"when the link is down..."

I've run across lots of scenarios while studying which contain statements such as "ensure full connectivity is maintained in the event the link between SW1 and R6 is down."

 

Sometimes it's easy to see the reason full connectivity would be maintained, and other times I feel like it's not so easy and I spend a lot of time trying to see the fault.

 

Does anyone have any methods or perspectives they can share on how they mentally approach such situations?

 

I'd be very interested to see how other people look at it.

 

thanks in advance for any comments.

Comments

  • JoeMJoeM ✭✭✭

    The example you are giving is standard for the need of a backup/alternative route -- redundancy.  

    It is not necessary to know a reason for the failure. For verification purposes, shut down an interface (or change a frame map).  Be creative for verification purposes only -- and then put it back the way it was.  ;-)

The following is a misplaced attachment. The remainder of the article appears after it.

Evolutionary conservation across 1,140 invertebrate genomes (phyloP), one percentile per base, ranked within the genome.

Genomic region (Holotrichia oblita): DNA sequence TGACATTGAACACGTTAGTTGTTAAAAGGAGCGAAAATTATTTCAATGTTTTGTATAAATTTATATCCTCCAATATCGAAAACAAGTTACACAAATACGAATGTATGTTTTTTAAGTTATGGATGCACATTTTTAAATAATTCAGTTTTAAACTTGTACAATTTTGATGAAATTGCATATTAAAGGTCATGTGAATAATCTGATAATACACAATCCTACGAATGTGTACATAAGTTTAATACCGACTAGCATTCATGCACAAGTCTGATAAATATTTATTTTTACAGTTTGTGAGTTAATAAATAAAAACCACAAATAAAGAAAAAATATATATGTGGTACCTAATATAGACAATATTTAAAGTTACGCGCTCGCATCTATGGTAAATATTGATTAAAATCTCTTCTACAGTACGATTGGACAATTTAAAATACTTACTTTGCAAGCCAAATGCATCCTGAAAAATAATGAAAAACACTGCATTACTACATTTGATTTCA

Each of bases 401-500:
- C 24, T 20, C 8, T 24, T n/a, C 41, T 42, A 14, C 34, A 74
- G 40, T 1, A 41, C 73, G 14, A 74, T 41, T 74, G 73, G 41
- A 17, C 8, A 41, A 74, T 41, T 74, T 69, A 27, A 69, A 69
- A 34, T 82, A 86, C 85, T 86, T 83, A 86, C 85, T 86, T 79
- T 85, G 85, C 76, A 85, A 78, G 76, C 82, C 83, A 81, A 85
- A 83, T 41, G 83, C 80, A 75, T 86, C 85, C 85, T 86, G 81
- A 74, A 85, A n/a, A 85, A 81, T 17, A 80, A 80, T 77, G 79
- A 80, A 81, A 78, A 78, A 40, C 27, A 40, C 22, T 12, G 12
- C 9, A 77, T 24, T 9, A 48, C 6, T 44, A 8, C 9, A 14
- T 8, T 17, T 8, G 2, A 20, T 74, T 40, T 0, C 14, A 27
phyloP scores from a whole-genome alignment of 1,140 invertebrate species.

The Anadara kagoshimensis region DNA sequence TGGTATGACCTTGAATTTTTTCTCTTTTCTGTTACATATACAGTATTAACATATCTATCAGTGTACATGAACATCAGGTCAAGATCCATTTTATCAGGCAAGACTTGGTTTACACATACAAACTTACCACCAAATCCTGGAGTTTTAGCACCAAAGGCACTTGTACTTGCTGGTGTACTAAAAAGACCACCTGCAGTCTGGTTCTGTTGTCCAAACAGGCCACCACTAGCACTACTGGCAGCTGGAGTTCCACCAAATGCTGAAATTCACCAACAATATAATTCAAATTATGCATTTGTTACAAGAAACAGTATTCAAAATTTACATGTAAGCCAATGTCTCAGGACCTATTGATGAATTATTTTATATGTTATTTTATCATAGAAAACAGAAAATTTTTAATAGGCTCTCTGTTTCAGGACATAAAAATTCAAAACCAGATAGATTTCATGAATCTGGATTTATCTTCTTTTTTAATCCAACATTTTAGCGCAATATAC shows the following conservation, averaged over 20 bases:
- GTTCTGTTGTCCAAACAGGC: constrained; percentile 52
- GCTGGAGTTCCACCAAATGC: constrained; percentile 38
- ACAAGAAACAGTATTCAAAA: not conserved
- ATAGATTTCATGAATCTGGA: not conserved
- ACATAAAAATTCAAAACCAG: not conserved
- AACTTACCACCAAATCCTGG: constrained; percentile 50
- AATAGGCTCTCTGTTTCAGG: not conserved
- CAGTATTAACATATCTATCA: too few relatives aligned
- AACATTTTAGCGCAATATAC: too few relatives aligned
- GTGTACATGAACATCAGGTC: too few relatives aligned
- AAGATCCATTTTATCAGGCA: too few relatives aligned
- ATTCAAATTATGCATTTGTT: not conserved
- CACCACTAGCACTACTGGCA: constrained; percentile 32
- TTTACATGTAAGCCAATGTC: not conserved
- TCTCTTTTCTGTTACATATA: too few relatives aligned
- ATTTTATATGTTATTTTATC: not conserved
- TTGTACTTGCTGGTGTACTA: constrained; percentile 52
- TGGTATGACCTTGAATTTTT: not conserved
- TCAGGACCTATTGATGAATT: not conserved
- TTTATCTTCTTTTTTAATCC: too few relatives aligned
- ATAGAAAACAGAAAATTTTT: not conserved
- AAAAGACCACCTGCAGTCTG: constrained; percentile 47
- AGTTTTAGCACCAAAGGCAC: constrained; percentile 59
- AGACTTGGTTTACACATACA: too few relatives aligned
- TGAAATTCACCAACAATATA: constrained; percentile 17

"ensure full connectivity is maintained in the event the link between SW1 and R6 is down."

    A couple of basic reasons for this statement:

              routing protocol scenarios  (many)

              backup interface x/x  (command)

  • You just need to get used to it. Some cases are more obvious than others - eg if OSPF is involved the first thing to look at is if virtual links are needed.